Kombucha, a fermented, slightly sweet and fizzy tea, has been around for ages, but it's been just in the past decade or so that it's gained a following in the States. Full of enzymes and amino acids, the beverage has been hailed as a cure for serious health issues including cancer and cardiovascular disease, though no substantial proof supporting these claims has been established.
Other purported benefits include boosting immune system function, and aiding digestion by populating the gut with healthy bacteria.
"I feel like it can help get toxins out of your body," says Amanda Dawn Neufield, a local kombucha home-brewer who also considers the fizzy concoction a healthier alternative to high-fructose corn syrup-filled sodas.
Researchers have found that some kombucha samples contain Candida yeast, which can proliferate and cause a host of symptoms. Still, most agree it is safe to drink in moderation, so if you like the taste — but not the $3- to $5-per-bottle price tag — read on to learn how to make your own for pennies per gallon.
Neufield recommends first-time brewers acquire a SCOBY from a friend or online sources. Because it's composed of living bacteria and yeast, the SCOBY multiplies each time you brew, and you can use the original or its "baby" to make another batch. Another local home-brewer, Michelle Thompson, got started two years ago with a SCOBY snipped from a larger one belonging to a friend. "Similar to the art of sourdough bread making, the SCOBY, if kept properly, is the gift that keeps on giving," Thompson says.
1. Decide how much you want to brew at a time and find a glass container. Thompson uses a gallon-size wide-mouth jar. Remember, the container must be glass.
2. Get a SCOBY, either online or from a friend. "There are so many people in Chattanooga brewing kombucha at home, and if they are like me, they are practically begging people to take a SCOBY," Thompson says.
3. Select the type of tea you want to use, which can be either green or black organic tea. No flavored teas should be used in the first fermentation, says Thompson, as oils in flavored teas can damage your SCOBY.
4. Find a recipe (Thompson's follows).
What you need:
» 1 gallon filtered water
» 6 green or black organic tea bags
» 1 cup organic sugar
» 1 SCOBY
What you do:
1. In a large pot, bring water to a boil and add sugar to dissolve. Remove from heat, add tea bags and let tea steep until the mixture is at room temperature.
2. Add tea to desired container and add your SCOBY. (Never add your SCOBY to warm or hot tea, which will kill it.) Your SCOBY may float or sink, either of which is fine, Thompson says.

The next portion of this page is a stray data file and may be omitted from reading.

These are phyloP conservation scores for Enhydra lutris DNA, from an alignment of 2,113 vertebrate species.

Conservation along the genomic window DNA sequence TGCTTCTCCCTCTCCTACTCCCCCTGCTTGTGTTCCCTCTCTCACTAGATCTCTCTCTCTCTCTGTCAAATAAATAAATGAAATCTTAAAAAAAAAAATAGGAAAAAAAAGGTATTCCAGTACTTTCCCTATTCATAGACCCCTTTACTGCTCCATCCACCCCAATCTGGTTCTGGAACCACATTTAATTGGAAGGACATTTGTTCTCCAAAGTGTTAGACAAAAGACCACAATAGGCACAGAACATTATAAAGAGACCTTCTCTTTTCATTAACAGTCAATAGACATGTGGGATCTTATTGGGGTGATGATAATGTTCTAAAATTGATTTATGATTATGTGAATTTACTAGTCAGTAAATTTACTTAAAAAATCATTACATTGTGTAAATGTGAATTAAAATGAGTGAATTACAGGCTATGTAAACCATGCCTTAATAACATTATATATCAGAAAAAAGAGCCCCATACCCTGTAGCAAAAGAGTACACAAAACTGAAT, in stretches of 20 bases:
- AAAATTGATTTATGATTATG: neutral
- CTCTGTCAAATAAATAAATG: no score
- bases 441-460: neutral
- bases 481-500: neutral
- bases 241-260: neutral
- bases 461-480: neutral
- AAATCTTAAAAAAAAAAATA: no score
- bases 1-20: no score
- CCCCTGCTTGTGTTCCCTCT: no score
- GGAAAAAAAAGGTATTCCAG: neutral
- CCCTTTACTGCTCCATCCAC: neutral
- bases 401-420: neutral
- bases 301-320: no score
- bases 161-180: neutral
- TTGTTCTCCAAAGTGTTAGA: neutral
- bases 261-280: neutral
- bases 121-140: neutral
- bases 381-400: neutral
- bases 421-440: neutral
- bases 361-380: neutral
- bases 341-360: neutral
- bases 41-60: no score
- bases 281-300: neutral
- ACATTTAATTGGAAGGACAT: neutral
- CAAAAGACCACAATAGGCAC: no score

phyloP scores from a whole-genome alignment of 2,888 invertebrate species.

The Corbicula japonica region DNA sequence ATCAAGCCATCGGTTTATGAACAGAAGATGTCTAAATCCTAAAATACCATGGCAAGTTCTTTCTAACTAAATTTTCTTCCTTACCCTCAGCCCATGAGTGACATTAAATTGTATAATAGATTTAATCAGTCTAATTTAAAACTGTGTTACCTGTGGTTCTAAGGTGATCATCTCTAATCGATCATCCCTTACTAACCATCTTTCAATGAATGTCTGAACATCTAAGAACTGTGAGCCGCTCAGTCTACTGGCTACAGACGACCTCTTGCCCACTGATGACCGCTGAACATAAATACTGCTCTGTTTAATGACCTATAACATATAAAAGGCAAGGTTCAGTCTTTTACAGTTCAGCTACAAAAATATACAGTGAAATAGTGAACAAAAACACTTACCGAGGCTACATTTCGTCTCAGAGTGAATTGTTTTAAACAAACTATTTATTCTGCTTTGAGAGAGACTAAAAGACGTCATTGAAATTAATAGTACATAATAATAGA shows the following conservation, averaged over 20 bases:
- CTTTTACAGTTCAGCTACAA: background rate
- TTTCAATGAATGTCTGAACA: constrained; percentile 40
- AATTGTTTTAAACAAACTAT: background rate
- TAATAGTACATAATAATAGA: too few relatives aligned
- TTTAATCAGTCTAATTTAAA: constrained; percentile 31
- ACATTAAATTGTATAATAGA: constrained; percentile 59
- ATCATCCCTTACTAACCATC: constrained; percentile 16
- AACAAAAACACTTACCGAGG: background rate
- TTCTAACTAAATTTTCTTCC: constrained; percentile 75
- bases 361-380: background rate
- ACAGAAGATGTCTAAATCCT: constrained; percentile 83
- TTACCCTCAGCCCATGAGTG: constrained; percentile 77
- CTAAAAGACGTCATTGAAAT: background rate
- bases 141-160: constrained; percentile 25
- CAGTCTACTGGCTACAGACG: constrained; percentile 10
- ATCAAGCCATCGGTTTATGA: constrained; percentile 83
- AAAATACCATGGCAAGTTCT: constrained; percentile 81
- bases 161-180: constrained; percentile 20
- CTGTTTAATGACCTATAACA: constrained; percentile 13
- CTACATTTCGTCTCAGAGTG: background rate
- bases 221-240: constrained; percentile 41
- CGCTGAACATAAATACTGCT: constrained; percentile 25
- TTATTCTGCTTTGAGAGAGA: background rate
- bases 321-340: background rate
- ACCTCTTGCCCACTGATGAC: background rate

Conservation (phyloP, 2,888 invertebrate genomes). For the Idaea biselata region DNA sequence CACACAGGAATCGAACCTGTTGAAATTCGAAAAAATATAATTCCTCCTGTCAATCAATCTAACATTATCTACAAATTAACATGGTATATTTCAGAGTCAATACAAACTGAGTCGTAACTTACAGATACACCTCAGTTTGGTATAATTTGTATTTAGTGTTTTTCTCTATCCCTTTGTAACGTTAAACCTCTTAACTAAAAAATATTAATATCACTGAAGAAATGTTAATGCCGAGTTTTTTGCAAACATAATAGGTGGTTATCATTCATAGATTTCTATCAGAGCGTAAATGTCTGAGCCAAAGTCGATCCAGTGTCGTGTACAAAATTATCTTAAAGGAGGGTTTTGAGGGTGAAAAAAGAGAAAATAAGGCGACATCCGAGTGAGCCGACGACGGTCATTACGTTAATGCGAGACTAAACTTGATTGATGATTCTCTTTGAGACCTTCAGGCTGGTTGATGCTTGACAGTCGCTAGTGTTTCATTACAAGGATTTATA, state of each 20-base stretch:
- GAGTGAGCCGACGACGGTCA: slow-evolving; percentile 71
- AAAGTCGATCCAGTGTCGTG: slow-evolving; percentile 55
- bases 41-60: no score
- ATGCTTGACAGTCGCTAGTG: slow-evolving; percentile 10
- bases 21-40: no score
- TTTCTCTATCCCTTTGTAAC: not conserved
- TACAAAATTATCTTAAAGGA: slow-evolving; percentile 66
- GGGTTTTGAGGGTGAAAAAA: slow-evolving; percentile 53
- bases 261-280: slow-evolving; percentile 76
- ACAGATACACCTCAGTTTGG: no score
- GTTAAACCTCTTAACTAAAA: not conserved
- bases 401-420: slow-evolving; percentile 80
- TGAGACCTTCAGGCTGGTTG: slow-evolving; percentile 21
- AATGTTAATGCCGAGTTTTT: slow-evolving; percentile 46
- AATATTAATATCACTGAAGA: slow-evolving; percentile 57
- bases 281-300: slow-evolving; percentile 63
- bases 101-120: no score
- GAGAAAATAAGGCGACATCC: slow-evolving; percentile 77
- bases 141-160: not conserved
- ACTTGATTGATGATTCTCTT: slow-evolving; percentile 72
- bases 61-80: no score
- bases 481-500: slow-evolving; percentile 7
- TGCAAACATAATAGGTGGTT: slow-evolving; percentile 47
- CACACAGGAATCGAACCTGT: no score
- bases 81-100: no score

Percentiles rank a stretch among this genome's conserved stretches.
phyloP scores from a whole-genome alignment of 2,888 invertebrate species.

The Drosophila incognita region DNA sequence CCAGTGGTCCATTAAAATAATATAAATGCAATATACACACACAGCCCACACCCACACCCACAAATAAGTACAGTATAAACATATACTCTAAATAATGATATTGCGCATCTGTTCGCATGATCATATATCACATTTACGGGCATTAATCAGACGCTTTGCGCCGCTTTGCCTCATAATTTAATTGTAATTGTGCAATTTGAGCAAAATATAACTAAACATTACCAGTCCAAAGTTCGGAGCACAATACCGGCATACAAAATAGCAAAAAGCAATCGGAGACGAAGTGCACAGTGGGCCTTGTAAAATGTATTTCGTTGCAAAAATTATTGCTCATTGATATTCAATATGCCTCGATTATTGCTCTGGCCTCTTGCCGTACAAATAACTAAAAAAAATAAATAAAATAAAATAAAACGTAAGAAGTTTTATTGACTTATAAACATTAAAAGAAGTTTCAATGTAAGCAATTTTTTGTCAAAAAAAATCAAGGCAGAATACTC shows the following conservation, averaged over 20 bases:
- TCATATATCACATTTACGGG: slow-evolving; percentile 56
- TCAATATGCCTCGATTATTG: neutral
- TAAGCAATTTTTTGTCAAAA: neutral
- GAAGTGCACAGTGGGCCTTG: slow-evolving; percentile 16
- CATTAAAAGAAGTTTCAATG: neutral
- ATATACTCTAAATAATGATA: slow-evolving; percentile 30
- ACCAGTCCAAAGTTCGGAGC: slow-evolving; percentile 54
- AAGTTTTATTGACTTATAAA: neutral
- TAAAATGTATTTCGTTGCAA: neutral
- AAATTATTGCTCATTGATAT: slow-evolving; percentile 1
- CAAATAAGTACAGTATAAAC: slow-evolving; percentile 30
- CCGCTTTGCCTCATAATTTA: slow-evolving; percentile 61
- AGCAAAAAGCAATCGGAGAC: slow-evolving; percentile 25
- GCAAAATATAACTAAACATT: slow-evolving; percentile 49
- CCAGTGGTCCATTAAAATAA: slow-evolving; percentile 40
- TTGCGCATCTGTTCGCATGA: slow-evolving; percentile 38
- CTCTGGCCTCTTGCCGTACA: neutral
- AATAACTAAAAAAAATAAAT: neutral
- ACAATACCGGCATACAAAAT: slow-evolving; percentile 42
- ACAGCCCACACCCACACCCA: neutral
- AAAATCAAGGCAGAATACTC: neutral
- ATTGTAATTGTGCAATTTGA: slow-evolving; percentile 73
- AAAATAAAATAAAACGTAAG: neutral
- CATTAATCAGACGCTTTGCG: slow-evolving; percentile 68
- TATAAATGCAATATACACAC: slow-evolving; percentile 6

3. Cover with a cloth and store in a warm spot. Thompson keeps hers on her kitchen counter in the spring and summer, and on top of her fridge in the fall and winter.
4. In a few days to a week, depending on the temperature, you will notice a skin forming on the surface of the kombucha. That's a new SCOBY forming, which means you're doing well. Congrats!
Note: Using anything metal — including a metal lid on your jar — at this stage can disrupt the fermentation. Neufield puts a paper towel over the top of the container and secures it with a rubber band.
5. Let the mixture sit for 10-14 days. During the cold months, it may take longer. To see if it's ready, stick a straw into the liquid and sip to see if it tastes the way you'd like. If it's too sweet, let it ferment longer for a more tart taste.
6. At this point, it's ready, unless you want to add flavor with another fermentation process that incorporates fruits, herbs, spices, juices or flavored teas. If not, bottle it up and refrigerate (metal lids OK at this point). It should last a couple of weeks when refrigerated and sealed, or about a week if you've opened the bottle to drink from it.
Note: This optional second round also adds the fizz most have come to expect in kombucha, a natural development of the additional fermentation process.
8. If you want to continue brewing, start the process over in your original jar with the 1-2 cups of kombucha you saved along with the SCOBY.
9. If everything doesn't turn out perfectly — it can mold, or develop a strong vinegar taste if you let it sit too long, Neufield says — troubleshoot by doing some online research or talking to fellow brewers. Thompson likes kombuchakamp.com.
There is a science to brewing kombucha, and it's definitely a learning process. If you do some internet research, don't be surprised if you find lots of variances in information and instructions. "Brewing at home is also full of troubleshooting," Thompson says. "So, be prepared along the way to possibly change your method."
More brewing tips:
» Use high-quality filtered water.
» Make sure utensils are sterilized.
» Don't use metal utensils to stir, as it disrupts the fermentation process.